Hip Fracture Management Tailoring Care for the Older Patient

Department of Geriatrics and Palliative Medicine, Mount Sinai School of Medicine, New York, New York 10029, USA.
JAMA The Journal of the American Medical Association (Impact Factor: 35.29). 05/2012; 307(20):2185-94. DOI: 10.1001/jama.2012.4842
Source: PubMed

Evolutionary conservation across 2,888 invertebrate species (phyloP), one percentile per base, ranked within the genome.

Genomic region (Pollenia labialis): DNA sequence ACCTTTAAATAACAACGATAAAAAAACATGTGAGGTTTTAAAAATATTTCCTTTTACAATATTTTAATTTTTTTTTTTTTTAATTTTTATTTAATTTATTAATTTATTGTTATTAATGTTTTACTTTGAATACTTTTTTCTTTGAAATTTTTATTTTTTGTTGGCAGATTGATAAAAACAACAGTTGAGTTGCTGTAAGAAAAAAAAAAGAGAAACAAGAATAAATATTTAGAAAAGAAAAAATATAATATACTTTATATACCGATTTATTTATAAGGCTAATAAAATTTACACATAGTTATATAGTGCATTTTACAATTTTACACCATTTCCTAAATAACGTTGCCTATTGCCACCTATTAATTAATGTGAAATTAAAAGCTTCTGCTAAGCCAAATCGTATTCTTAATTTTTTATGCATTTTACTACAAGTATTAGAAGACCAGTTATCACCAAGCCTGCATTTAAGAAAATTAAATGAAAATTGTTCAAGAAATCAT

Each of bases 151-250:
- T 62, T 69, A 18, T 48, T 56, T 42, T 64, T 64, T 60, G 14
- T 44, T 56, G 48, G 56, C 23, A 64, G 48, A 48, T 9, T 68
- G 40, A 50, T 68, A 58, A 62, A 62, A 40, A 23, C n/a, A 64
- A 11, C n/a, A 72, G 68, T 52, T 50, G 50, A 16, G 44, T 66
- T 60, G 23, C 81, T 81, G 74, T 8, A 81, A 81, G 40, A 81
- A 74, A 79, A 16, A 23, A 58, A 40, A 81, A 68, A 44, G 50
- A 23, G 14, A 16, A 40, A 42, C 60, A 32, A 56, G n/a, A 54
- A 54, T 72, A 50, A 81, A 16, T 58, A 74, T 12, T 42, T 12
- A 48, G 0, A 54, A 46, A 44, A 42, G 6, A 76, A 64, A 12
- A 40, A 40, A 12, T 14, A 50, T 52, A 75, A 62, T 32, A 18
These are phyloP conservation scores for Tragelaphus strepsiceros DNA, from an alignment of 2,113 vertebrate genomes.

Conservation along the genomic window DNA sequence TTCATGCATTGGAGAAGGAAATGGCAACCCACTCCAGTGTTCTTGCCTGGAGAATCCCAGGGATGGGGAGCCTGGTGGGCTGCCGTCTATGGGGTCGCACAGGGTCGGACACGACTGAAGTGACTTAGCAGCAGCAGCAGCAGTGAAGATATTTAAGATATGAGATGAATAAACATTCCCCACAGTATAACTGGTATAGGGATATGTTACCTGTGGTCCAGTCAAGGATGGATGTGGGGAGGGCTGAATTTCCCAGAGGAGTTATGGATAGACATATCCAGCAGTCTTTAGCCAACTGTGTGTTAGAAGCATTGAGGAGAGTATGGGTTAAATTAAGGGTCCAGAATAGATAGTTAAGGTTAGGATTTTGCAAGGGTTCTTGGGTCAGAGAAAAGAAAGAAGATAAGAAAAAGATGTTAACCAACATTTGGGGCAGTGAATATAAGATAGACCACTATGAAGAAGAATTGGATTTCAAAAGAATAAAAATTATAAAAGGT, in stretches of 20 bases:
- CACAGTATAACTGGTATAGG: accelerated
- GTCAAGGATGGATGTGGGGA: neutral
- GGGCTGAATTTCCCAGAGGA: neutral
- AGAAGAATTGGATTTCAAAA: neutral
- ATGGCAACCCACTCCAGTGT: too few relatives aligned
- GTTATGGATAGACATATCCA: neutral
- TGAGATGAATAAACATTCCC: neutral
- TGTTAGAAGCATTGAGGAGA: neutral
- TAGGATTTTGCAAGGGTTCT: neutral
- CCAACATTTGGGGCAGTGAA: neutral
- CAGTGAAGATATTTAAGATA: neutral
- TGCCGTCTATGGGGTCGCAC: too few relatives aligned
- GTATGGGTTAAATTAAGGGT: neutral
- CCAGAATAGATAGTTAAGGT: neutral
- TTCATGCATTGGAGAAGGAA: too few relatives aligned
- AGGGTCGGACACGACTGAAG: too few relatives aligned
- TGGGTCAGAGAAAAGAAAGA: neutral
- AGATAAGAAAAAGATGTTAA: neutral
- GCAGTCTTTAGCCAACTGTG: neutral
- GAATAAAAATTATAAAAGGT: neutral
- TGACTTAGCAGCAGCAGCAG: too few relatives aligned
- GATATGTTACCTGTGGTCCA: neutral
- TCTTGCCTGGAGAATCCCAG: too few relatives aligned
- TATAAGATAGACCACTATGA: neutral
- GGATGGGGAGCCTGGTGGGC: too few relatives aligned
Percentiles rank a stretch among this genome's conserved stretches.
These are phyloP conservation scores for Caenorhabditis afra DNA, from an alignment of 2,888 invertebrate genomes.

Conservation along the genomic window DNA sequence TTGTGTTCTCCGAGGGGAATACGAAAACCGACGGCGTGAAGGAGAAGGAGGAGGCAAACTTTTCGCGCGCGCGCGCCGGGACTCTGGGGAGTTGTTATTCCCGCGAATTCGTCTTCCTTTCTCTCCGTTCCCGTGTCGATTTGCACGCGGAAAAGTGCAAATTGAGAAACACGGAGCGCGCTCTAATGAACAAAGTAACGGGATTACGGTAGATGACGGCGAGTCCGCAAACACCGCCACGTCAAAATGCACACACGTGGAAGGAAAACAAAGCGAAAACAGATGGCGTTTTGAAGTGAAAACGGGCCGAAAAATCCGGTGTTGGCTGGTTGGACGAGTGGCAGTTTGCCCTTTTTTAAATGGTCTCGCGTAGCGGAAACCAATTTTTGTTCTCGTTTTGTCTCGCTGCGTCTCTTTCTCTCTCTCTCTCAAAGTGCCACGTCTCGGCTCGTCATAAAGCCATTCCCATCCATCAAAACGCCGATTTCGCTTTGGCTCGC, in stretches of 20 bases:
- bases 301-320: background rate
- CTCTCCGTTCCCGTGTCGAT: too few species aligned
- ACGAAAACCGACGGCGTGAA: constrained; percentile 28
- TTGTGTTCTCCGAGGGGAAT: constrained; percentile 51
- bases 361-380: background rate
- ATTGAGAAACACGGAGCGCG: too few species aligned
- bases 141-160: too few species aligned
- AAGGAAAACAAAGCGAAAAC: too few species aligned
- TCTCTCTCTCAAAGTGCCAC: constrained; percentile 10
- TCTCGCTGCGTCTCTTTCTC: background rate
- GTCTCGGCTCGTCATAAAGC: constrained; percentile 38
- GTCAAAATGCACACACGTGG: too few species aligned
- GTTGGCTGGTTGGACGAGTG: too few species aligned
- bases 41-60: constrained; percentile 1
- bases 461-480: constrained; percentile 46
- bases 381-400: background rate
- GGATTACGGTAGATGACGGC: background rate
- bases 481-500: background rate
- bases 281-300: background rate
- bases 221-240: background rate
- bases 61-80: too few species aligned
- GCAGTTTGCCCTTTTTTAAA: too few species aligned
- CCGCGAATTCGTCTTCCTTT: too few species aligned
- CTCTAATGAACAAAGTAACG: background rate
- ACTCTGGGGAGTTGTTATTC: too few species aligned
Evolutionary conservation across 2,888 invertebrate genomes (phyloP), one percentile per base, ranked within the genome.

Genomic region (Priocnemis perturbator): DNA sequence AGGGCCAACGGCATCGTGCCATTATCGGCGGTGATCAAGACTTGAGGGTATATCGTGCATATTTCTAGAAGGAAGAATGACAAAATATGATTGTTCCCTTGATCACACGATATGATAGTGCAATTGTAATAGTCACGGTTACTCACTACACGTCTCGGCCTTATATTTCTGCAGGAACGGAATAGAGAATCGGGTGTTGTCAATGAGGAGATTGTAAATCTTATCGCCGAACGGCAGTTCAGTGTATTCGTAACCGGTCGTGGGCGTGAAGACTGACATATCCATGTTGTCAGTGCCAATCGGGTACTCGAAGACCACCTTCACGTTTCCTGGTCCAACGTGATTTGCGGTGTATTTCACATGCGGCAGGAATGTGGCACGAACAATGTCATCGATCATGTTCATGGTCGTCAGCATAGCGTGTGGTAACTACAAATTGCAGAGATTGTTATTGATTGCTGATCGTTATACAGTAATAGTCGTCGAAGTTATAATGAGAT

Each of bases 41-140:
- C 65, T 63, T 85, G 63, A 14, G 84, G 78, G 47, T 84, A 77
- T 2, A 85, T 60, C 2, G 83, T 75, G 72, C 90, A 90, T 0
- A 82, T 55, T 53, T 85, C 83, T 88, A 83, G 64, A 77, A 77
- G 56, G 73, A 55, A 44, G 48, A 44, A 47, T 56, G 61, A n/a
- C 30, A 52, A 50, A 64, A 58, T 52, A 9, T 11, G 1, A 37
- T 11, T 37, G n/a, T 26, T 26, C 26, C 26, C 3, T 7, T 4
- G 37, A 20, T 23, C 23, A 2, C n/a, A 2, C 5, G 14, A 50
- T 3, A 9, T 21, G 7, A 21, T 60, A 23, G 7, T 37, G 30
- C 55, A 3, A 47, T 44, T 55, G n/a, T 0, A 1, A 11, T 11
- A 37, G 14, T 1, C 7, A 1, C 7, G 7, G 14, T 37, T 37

Hip fracture is a potentially devastating condition for older adults. Hip fracture leads to pain and immobilization with complications ranging from delirium to functional loss and death. Although a mainstay of treatment is orthopedic repair, a multidisciplinary comanagement approach, including medical specialists and rehabilitation, may maximize patient recovery. Using the case of Mr W, an older man who sustained a fall and hip fracture, we present evidence-based components of care both in the hospital and outpatient settings. Preoperatively, clinicians should correct medical abnormalities and consider the appropriateness, timing, and type of surgical repair in the context of the patient's life expectancy and goals of care. Perioperative care should include prophylaxis with antibiotics, chemoprophylaxis for venous thromboembolism, and correction of major clinical abnormalities prior to surgery. Pain control, delirium, and pressure ulcer prevention are important inpatient care elements. Multidisciplinary models incorporating these care elements can decrease complications during inpatient stay. Rehabilitation strategies should be tailored to patient needs; early mobilization followed by rehabilitation exercises in institutional, home, and group settings should be considered to maximize restoration of locomotive abilities. Attention to care transitions is necessary and treatment for osteoporosis should be considered. The road to recovery for hip fracture patients is long and most patients may not regain their prefracture functional status. Understanding and anticipating issues that may arise in the older patient with hip fracture, while delivering evidence-based care components, is necessary to maximize patient recovery.